The Earth's protective ozone layer is not recovering uniformly from the damage caused to it by industry and other human activities. And scientists are not sure why it isn't.
An international research team says the ozone, which protects humans and other species from harmful ultraviolet radiation, is continuing to recover at the poles. But recovery at lower latitudes, where far more people live, is not.
The layer has been declining since the 1970s because of the effect of man-made chemicals, chiefly chlorofluorocarbons (CFCs) and similar gases, used mainly in refrigerants and aerosols.
There is a link between the CFCs and global warming, though they are different and neither is the main cause of the other. Some suggested CFC replacements themselves proved to be powerful greenhouse gases.
CFCs and the other gases were banned under an international agreement, the Montreal Protocol, and since then parts of the layer have been recovering, particularly at the poles.
But the latest research, published in the journal Atmospheric Chemistry and Physics, finds that the bottom part of the ozone layer at more populated latitudes is not recovering, for reasons so far unidentified.
Ozone forms in the stratosphere, between about 10 and 50 km above the Earth and above the troposphere where terrestrial species live. Much of it is in the lower part of the stratosphere, where it absorbs UV radiation from the Sun which can damage DNA in plants, animals and humans if it reaches the Earth's surface.
So the discovery in the 1970s that CFCs were destroying the ozone and causing the Antarctic ozone "hole" sparked rare international co-operation to solve the problem.
The outcome was the 1987 Montreal Protocol, the phase-out of CFCs and, recently, the first signs of recovery in the Antarctic. The upper stratosphere at lower latitudes is also showing clear signs of recovery.
But scientists have now found that stratospheric ozone is probably not recovering at lower latitudes, between 60⁰N and 60⁰S (London lies at 51⁰N), because of unexpected decreases in ozone in the lower part of the stratosphere.
Jonathan Shanklin, one of the British Antarctic Survey (BAS) scientists who discovered the ozone hole in 1985, told the Climate News Network from the BAS Halley research station where he is working now:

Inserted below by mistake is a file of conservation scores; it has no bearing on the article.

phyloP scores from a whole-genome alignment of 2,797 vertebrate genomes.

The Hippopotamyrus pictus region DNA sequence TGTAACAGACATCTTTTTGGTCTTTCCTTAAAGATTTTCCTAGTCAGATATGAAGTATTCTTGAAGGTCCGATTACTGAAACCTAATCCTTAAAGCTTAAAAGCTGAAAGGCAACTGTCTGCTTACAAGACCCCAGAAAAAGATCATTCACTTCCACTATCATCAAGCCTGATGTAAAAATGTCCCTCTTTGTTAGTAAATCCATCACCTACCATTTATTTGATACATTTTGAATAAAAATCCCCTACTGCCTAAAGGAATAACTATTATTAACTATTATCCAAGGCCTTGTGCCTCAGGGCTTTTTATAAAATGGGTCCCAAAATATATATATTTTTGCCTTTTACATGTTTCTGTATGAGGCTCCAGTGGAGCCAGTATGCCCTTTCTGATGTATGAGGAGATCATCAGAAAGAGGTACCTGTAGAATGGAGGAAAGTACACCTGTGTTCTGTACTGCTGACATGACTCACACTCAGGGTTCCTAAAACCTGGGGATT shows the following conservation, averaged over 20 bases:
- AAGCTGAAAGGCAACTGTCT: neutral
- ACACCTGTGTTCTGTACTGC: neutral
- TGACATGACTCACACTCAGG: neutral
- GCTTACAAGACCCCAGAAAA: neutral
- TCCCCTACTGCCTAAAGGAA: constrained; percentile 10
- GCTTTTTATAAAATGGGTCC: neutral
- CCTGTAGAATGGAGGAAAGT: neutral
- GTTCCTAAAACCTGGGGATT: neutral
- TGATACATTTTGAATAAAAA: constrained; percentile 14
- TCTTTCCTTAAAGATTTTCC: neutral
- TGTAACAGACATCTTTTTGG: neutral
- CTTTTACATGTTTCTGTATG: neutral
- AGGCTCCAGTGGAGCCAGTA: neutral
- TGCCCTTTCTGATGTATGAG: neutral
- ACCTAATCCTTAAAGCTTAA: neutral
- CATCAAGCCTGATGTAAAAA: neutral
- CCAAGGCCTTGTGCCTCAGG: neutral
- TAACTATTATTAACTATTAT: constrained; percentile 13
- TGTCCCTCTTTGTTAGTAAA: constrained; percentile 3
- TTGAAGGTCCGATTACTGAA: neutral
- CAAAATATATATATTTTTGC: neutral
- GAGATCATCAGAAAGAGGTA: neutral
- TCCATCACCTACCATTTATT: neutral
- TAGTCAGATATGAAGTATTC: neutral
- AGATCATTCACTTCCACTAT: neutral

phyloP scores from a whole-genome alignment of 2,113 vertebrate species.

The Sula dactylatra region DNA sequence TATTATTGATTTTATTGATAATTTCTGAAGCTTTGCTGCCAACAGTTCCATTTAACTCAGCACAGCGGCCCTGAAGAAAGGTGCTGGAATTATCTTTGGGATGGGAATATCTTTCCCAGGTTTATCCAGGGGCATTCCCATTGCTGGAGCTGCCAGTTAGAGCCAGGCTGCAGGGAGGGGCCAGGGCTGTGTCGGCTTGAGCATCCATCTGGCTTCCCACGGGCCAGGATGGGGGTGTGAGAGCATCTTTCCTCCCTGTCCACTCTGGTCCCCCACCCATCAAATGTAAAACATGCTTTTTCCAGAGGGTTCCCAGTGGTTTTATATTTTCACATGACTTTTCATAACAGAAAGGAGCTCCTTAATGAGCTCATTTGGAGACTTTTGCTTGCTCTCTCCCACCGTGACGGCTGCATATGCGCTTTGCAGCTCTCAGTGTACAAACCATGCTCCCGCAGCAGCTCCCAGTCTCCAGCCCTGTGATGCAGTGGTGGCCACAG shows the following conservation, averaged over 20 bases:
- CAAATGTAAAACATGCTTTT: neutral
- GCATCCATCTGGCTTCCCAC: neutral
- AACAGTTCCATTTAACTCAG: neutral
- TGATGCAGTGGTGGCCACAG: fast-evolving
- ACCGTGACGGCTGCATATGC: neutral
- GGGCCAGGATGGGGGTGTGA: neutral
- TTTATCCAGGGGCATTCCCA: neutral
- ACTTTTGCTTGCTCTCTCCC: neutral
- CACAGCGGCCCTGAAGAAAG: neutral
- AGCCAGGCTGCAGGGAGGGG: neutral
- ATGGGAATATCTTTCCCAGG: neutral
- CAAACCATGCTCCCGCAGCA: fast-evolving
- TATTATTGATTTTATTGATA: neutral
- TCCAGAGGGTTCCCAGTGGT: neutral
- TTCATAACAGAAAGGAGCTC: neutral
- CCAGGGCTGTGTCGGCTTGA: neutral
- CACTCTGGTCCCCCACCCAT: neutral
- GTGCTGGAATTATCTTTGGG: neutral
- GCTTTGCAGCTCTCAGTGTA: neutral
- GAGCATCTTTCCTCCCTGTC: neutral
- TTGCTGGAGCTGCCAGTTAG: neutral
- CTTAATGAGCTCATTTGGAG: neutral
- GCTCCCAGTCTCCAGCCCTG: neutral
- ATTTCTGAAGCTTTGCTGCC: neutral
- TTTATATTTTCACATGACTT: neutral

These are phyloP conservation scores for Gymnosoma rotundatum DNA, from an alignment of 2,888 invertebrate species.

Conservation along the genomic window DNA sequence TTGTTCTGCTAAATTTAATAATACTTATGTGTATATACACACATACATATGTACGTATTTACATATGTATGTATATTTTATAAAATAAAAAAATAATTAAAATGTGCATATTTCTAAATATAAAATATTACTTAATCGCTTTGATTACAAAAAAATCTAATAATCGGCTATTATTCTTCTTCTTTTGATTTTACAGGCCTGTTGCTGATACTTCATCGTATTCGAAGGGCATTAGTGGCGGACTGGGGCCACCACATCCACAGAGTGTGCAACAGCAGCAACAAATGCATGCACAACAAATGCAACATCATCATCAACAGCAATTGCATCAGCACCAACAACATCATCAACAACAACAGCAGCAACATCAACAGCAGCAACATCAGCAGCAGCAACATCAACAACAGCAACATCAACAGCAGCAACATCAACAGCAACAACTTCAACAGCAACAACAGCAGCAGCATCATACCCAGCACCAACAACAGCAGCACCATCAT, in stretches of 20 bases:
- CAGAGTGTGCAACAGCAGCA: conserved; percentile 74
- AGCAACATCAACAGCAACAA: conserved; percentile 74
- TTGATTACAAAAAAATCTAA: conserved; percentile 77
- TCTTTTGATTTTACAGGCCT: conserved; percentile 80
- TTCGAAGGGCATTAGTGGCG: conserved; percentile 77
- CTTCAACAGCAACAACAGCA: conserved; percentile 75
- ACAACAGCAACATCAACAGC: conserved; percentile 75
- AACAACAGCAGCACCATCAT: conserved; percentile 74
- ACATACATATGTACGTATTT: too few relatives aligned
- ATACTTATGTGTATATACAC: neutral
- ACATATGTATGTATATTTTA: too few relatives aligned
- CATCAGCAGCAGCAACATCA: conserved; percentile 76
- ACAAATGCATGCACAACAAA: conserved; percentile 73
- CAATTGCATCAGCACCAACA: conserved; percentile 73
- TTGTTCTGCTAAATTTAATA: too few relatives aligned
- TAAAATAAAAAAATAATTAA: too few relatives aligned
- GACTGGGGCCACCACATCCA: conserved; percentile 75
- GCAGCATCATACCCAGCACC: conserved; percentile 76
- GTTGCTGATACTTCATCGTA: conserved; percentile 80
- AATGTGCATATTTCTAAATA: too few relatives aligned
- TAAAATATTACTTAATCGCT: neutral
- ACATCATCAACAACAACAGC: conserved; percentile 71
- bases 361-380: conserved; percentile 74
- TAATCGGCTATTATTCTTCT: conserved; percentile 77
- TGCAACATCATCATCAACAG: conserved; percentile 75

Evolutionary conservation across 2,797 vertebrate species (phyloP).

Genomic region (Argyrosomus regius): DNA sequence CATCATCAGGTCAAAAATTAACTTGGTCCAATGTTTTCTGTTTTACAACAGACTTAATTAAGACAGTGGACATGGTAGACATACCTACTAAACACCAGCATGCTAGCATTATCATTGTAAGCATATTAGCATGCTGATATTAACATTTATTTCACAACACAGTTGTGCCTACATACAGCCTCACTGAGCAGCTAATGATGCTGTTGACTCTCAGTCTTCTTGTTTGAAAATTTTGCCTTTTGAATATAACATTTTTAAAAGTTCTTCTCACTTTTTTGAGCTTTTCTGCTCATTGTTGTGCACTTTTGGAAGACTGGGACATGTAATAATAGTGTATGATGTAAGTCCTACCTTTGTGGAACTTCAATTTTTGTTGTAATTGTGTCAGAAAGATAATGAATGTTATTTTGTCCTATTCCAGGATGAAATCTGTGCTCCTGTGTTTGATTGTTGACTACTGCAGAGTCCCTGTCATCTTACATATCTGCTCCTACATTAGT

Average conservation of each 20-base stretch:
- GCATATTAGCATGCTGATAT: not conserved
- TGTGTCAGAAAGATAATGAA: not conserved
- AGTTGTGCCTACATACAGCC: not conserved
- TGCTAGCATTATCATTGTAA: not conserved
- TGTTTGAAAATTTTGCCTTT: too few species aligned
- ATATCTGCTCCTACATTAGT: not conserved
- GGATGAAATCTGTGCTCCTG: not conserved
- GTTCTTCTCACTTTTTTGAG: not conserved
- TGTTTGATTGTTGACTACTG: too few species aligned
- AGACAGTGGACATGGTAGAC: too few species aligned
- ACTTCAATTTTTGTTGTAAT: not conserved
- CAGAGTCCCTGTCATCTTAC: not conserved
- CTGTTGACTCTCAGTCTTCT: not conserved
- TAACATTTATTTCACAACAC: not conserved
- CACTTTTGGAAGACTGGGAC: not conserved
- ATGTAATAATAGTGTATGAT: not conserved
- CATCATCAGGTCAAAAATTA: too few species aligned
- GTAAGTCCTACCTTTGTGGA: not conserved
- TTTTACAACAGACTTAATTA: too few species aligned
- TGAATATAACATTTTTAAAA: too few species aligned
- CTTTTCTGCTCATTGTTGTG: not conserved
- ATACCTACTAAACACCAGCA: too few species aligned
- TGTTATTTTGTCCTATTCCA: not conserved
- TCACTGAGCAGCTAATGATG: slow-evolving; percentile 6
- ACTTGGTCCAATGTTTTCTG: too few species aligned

" … This new research is interesting and provides a novel perspective on changes in the ozone layer. It shows that even in an area of science that is fairly well understood there are still surprises in the fine detail.
It is clear from Antarctic data that the ozone layer is beginning to recover where it was worst affected, though it will take many more decades before it is back to its condition of the 1970s.
Although significant ozone depletion mostly affects the Antarctic, conditions in the ozone layer over the Arctic are sometimes sufficient to create substantial depletion. That is the case this year and at the moment there is significant ozone depletion over northern Ireland and Scotland. The problem and consequences of ozone depletion are not yet over."
"We do not yet understand what's causing the decline," said Dr. Anna Jones, senior tropospheric chemist at BAS. "To enable predictions of future ozone amounts, and to identify whether (and what) action might be needed to prevent further decreases, it is extremely important to understand what is causing the observed downward trend."
Prof. Joanna Haigh, co-director of the Grantham Institute for Climate Change and the Environment at Imperial College London, is co-author of the study. She said ozone had been declining seriously since the 1980s, but while the banning of CFCs was leading to a recovery at the poles, this did not appear to be true for the lower latitudes.